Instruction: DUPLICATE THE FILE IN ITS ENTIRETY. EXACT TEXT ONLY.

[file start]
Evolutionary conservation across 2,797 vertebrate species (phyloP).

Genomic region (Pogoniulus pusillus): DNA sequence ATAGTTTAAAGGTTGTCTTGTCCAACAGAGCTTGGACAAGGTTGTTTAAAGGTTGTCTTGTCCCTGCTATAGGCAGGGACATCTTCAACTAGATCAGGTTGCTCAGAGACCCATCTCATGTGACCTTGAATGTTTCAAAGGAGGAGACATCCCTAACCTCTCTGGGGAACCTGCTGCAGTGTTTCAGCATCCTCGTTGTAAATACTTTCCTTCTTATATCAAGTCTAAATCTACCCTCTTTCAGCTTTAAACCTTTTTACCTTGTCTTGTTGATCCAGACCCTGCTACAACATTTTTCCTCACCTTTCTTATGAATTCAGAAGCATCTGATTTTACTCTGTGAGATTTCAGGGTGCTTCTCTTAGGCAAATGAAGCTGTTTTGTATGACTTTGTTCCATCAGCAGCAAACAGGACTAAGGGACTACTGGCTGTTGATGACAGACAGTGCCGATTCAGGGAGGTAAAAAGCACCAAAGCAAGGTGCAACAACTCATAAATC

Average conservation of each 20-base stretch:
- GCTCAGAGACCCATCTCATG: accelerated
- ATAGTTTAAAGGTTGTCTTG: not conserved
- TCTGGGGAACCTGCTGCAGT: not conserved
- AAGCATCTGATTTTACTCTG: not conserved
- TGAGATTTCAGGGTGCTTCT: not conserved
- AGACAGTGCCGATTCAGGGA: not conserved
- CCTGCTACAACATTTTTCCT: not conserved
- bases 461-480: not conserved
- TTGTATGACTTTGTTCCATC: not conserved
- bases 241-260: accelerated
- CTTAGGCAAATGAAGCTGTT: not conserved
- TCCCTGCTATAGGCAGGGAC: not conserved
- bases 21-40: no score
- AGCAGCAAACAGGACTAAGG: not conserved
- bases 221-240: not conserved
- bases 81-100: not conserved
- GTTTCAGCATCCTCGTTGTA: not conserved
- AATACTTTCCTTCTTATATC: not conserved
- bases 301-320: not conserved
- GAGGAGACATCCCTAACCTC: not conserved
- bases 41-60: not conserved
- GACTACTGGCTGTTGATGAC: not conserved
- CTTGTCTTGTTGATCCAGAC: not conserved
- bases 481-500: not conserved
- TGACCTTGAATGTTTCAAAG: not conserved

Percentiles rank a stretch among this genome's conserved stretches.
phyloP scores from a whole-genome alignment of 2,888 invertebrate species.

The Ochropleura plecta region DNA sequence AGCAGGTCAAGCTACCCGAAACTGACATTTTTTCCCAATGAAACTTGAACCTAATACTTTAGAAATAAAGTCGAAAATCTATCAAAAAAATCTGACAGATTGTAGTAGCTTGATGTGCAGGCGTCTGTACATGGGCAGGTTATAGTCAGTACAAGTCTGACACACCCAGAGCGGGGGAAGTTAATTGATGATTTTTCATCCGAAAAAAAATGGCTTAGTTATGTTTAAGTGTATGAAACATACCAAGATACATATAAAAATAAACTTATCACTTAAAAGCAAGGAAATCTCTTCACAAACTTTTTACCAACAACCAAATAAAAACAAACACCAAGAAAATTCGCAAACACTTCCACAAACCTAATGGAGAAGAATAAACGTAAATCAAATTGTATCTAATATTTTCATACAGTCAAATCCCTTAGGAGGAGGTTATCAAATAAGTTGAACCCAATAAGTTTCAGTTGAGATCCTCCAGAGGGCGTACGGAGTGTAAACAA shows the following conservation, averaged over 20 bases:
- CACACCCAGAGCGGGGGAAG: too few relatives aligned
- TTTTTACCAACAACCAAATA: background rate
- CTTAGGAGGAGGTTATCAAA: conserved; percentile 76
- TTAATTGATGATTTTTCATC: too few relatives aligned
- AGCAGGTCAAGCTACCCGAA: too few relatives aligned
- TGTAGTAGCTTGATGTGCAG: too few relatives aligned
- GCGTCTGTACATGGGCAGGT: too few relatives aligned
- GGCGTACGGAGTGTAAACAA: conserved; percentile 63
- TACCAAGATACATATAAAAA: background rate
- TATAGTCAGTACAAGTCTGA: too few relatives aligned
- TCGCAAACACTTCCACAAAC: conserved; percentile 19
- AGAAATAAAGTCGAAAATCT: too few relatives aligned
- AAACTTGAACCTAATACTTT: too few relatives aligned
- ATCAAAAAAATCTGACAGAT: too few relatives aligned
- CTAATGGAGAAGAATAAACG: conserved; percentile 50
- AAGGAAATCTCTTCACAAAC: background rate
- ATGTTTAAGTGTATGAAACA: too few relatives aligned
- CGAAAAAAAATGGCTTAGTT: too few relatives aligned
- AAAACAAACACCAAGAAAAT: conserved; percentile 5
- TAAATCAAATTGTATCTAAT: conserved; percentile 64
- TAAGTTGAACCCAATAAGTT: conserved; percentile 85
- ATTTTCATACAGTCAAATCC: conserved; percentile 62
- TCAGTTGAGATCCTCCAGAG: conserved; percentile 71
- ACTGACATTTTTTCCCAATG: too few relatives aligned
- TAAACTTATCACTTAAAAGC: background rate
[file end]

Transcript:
Evolutionary conservation across 2,797 vertebrate species (phyloP).

Genomic region (Pogoniulus pusillus): DNA sequence ATAGTTTAAAGGTTGTCTTGTCCAACAGAGCTTGGACAAGGTTGTTTAAAGGTTGTCTTGTCCCTGCTATAGGCAGGGACATCTTCAACTAGATCAGGTTGCTCAGAGACCCATCTCATGTGACCTTGAATGTTTCAAAGGAGGAGACATCCCTAACCTCTCTGGGGAACCTGCTGCAGTGTTTCAGCATCCTCGTTGTAAATACTTTCCTTCTTATATCAAGTCTAAATCTACCCTCTTTCAGCTTTAAACCTTTTTACCTTGTCTTGTTGATCCAGACCCTGCTACAACATTTTTCCTCACCTTTCTTATGAATTCAGAAGCATCTGATTTTACTCTGTGAGATTTCAGGGTGCTTCTCTTAGGCAAATGAAGCTGTTTTGTATGACTTTGTTCCATCAGCAGCAAACAGGACTAAGGGACTACTGGCTGTTGATGACAGACAGTGCCGATTCAGGGAGGTAAAAAGCACCAAAGCAAGGTGCAACAACTCATAAATC

Average conservation of each 20-base stretch:
- GCTCAGAGACCCATCTCATG: accelerated
- ATAGTTTAAAGGTTGTCTTG: not conserved
- TCTGGGGAACCTGCTGCAGT: not conserved
- AAGCATCTGATTTTACTCTG: not conserved
- TGAGATTTCAGGGTGCTTCT: not conserved
- AGACAGTGCCGATTCAGGGA: not conserved
- CCTGCTACAACATTTTTCCT: not conserved
- bases 461-480: not conserved
- TTGTATGACTTTGTTCCATC: not conserved
- bases 241-260: accelerated
- CTTAGGCAAATGAAGCTGTT: not conserved
- TCCCTGCTATAGGCAGGGAC: not conserved
- bases 21-40: no score
- AGCAGCAAACAGGACTAAGG: not conserved
- bases 221-240: not conserved
- bases 81-100: not conserved
- GTTTCAGCATCCTCGTTGTA: not conserved
- AATACTTTCCTTCTTATATC: not conserved
- bases 301-320: not conserved
- GAGGAGACATCCCTAACCTC: not conserved
- bases 41-60: not conserved
- GACTACTGGCTGTTGATGAC: not conserved
- CTTGTCTTGTTGATCCAGAC: not conserved
- bases 481-500: not conserved
- TGACCTTGAATGTTTCAAAG: not conserved

Percentiles rank a stretch among this genome's conserved stretches.
phyloP scores from a whole-genome alignment of 2,888 invertebrate species.

The Ochropleura plecta region DNA sequence AGCAGGTCAAGCTACCCGAAACTGACATTTTTTCCCAATGAAACTTGAACCTAATACTTTAGAAATAAAGTCGAAAATCTATCAAAAAAATCTGACAGATTGTAGTAGCTTGATGTGCAGGCGTCTGTACATGGGCAGGTTATAGTCAGTACAAGTCTGACACACCCAGAGCGGGGGAAGTTAATTGATGATTTTTCATCCGAAAAAAAATGGCTTAGTTATGTTTAAGTGTATGAAACATACCAAGATACATATAAAAATAAACTTATCACTTAAAAGCAAGGAAATCTCTTCACAAACTTTTTACCAACAACCAAATAAAAACAAACACCAAGAAAATTCGCAAACACTTCCACAAACCTAATGGAGAAGAATAAACGTAAATCAAATTGTATCTAATATTTTCATACAGTCAAATCCCTTAGGAGGAGGTTATCAAATAAGTTGAACCCAATAAGTTTCAGTTGAGATCCTCCAGAGGGCGTACGGAGTGTAAACAA shows the following conservation, averaged over 20 bases:
- CACACCCAGAGCGGGGGAAG: too few relatives aligned
- TTTTTACCAACAACCAAATA: background rate
- CTTAGGAGGAGGTTATCAAA: conserved; percentile 76
- TTAATTGATGATTTTTCATC: too few relatives aligned
- AGCAGGTCAAGCTACCCGAA: too few relatives aligned
- TGTAGTAGCTTGATGTGCAG: too few relatives aligned
- GCGTCTGTACATGGGCAGGT: too few relatives aligned
- GGCGTACGGAGTGTAAACAA: conserved; percentile 63
- TACCAAGATACATATAAAAA: background rate
- TATAGTCAGTACAAGTCTGA: too few relatives aligned
- TCGCAAACACTTCCACAAAC: conserved; percentile 19
- AGAAATAAAGTCGAAAATCT: too few relatives aligned
- AAACTTGAACCTAATACTTT: too few relatives aligned
- ATCAAAAAAATCTGACAGAT: too few relatives aligned
- CTAATGGAGAAGAATAAACG: conserved; percentile 50
- AAGGAAATCTCTTCACAAAC: background rate
- ATGTTTAAGTGTATGAAACA: too few relatives aligned
- CGAAAAAAAATGGCTTAGTT: too few relatives aligned
- AAAACAAACACCAAGAAAAT: conserved; percentile 5
- TAAATCAAATTGTATCTAAT: conserved; percentile 64
- TAAGTTGAACCCAATAAGTT: conserved; percentile 85
- ATTTTCATACAGTCAAATCC: conserved; percentile 62
- TCAGTTGAGATCCTCCAGAG: conserved; percentile 71
- ACTGACATTTTTTCCCAATG: too few relatives aligned
- TAAACTTATCACTTAAAAGC: background rate